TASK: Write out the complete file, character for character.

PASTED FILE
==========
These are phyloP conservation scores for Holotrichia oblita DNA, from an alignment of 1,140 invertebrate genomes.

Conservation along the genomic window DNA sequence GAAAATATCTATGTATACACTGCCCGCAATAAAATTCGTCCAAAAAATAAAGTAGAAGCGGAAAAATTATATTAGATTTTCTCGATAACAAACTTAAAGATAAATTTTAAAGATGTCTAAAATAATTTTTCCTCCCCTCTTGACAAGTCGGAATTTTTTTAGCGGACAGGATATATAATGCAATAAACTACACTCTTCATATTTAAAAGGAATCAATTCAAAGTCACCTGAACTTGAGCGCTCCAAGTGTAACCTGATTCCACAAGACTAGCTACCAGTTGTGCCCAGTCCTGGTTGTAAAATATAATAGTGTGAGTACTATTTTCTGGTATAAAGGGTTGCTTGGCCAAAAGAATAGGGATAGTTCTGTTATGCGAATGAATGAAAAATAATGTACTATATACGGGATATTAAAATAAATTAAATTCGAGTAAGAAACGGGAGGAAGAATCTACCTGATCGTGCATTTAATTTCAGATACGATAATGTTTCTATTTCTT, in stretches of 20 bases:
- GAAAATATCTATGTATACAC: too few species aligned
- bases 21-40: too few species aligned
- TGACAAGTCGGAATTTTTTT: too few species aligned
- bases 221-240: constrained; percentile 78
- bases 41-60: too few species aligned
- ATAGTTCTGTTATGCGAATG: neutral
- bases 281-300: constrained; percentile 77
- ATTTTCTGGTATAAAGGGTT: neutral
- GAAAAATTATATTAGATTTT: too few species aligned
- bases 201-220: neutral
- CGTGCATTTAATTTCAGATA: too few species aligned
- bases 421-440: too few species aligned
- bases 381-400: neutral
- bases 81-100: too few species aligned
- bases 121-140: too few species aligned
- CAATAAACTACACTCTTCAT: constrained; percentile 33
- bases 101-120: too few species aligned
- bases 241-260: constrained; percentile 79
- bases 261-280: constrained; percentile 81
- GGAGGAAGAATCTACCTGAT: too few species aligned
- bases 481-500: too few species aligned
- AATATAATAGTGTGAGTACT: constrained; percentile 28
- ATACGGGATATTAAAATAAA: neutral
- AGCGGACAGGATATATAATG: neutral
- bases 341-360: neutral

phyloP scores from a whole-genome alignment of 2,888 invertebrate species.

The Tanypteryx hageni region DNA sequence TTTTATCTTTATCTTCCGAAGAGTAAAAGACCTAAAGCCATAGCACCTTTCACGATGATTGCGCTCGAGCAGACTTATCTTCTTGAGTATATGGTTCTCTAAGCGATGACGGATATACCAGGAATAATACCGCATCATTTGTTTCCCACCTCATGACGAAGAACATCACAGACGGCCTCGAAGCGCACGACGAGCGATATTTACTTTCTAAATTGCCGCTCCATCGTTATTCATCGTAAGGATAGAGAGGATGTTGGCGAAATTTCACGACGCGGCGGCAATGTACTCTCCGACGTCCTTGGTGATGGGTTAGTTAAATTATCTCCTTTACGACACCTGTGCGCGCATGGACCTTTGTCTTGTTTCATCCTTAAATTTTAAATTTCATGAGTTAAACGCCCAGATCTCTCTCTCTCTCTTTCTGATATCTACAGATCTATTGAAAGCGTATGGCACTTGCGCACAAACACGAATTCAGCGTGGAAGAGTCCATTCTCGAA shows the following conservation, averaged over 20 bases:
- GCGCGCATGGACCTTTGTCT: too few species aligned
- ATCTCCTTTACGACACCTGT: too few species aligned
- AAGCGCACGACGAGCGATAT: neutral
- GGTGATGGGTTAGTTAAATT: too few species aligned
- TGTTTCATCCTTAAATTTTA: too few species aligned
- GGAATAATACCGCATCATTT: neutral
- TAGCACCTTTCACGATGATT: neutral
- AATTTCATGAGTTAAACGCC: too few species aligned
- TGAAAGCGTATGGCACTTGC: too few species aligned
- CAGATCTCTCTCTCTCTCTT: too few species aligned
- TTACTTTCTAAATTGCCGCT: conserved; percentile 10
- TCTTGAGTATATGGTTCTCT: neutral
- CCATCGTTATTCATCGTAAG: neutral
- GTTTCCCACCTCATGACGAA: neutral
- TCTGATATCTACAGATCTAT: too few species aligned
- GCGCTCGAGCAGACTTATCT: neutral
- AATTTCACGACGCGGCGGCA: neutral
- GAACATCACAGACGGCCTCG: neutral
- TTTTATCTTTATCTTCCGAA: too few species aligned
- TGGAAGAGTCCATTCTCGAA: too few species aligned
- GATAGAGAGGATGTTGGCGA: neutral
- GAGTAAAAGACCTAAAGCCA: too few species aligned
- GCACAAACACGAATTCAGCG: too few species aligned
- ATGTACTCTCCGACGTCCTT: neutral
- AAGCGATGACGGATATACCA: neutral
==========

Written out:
These are phyloP conservation scores for Holotrichia oblita DNA, from an alignment of 1,140 invertebrate genomes.

Conservation along the genomic window DNA sequence GAAAATATCTATGTATACACTGCCCGCAATAAAATTCGTCCAAAAAATAAAGTAGAAGCGGAAAAATTATATTAGATTTTCTCGATAACAAACTTAAAGATAAATTTTAAAGATGTCTAAAATAATTTTTCCTCCCCTCTTGACAAGTCGGAATTTTTTTAGCGGACAGGATATATAATGCAATAAACTACACTCTTCATATTTAAAAGGAATCAATTCAAAGTCACCTGAACTTGAGCGCTCCAAGTGTAACCTGATTCCACAAGACTAGCTACCAGTTGTGCCCAGTCCTGGTTGTAAAATATAATAGTGTGAGTACTATTTTCTGGTATAAAGGGTTGCTTGGCCAAAAGAATAGGGATAGTTCTGTTATGCGAATGAATGAAAAATAATGTACTATATACGGGATATTAAAATAAATTAAATTCGAGTAAGAAACGGGAGGAAGAATCTACCTGATCGTGCATTTAATTTCAGATACGATAATGTTTCTATTTCTT, in stretches of 20 bases:
- GAAAATATCTATGTATACAC: too few species aligned
- bases 21-40: too few species aligned
- TGACAAGTCGGAATTTTTTT: too few species aligned
- bases 221-240: constrained; percentile 78
- bases 41-60: too few species aligned
- ATAGTTCTGTTATGCGAATG: neutral
- bases 281-300: constrained; percentile 77
- ATTTTCTGGTATAAAGGGTT: neutral
- GAAAAATTATATTAGATTTT: too few species aligned
- bases 201-220: neutral
- CGTGCATTTAATTTCAGATA: too few species aligned
- bases 421-440: too few species aligned
- bases 381-400: neutral
- bases 81-100: too few species aligned
- bases 121-140: too few species aligned
- CAATAAACTACACTCTTCAT: constrained; percentile 33
- bases 101-120: too few species aligned
- bases 241-260: constrained; percentile 79
- bases 261-280: constrained; percentile 81
- GGAGGAAGAATCTACCTGAT: too few species aligned
- bases 481-500: too few species aligned
- AATATAATAGTGTGAGTACT: constrained; percentile 28
- ATACGGGATATTAAAATAAA: neutral
- AGCGGACAGGATATATAATG: neutral
- bases 341-360: neutral

phyloP scores from a whole-genome alignment of 2,888 invertebrate species.

The Tanypteryx hageni region DNA sequence TTTTATCTTTATCTTCCGAAGAGTAAAAGACCTAAAGCCATAGCACCTTTCACGATGATTGCGCTCGAGCAGACTTATCTTCTTGAGTATATGGTTCTCTAAGCGATGACGGATATACCAGGAATAATACCGCATCATTTGTTTCCCACCTCATGACGAAGAACATCACAGACGGCCTCGAAGCGCACGACGAGCGATATTTACTTTCTAAATTGCCGCTCCATCGTTATTCATCGTAAGGATAGAGAGGATGTTGGCGAAATTTCACGACGCGGCGGCAATGTACTCTCCGACGTCCTTGGTGATGGGTTAGTTAAATTATCTCCTTTACGACACCTGTGCGCGCATGGACCTTTGTCTTGTTTCATCCTTAAATTTTAAATTTCATGAGTTAAACGCCCAGATCTCTCTCTCTCTCTTTCTGATATCTACAGATCTATTGAAAGCGTATGGCACTTGCGCACAAACACGAATTCAGCGTGGAAGAGTCCATTCTCGAA shows the following conservation, averaged over 20 bases:
- GCGCGCATGGACCTTTGTCT: too few species aligned
- ATCTCCTTTACGACACCTGT: too few species aligned
- AAGCGCACGACGAGCGATAT: neutral
- GGTGATGGGTTAGTTAAATT: too few species aligned
- TGTTTCATCCTTAAATTTTA: too few species aligned
- GGAATAATACCGCATCATTT: neutral
- TAGCACCTTTCACGATGATT: neutral
- AATTTCATGAGTTAAACGCC: too few species aligned
- TGAAAGCGTATGGCACTTGC: too few species aligned
- CAGATCTCTCTCTCTCTCTT: too few species aligned
- TTACTTTCTAAATTGCCGCT: conserved; percentile 10
- TCTTGAGTATATGGTTCTCT: neutral
- CCATCGTTATTCATCGTAAG: neutral
- GTTTCCCACCTCATGACGAA: neutral
- TCTGATATCTACAGATCTAT: too few species aligned
- GCGCTCGAGCAGACTTATCT: neutral
- AATTTCACGACGCGGCGGCA: neutral
- GAACATCACAGACGGCCTCG: neutral
- TTTTATCTTTATCTTCCGAA: too few species aligned
- TGGAAGAGTCCATTCTCGAA: too few species aligned
- GATAGAGAGGATGTTGGCGA: neutral
- GAGTAAAAGACCTAAAGCCA: too few species aligned
- GCACAAACACGAATTCAGCG: too few species aligned
- ATGTACTCTCCGACGTCCTT: neutral
- AAGCGATGACGGATATACCA: neutral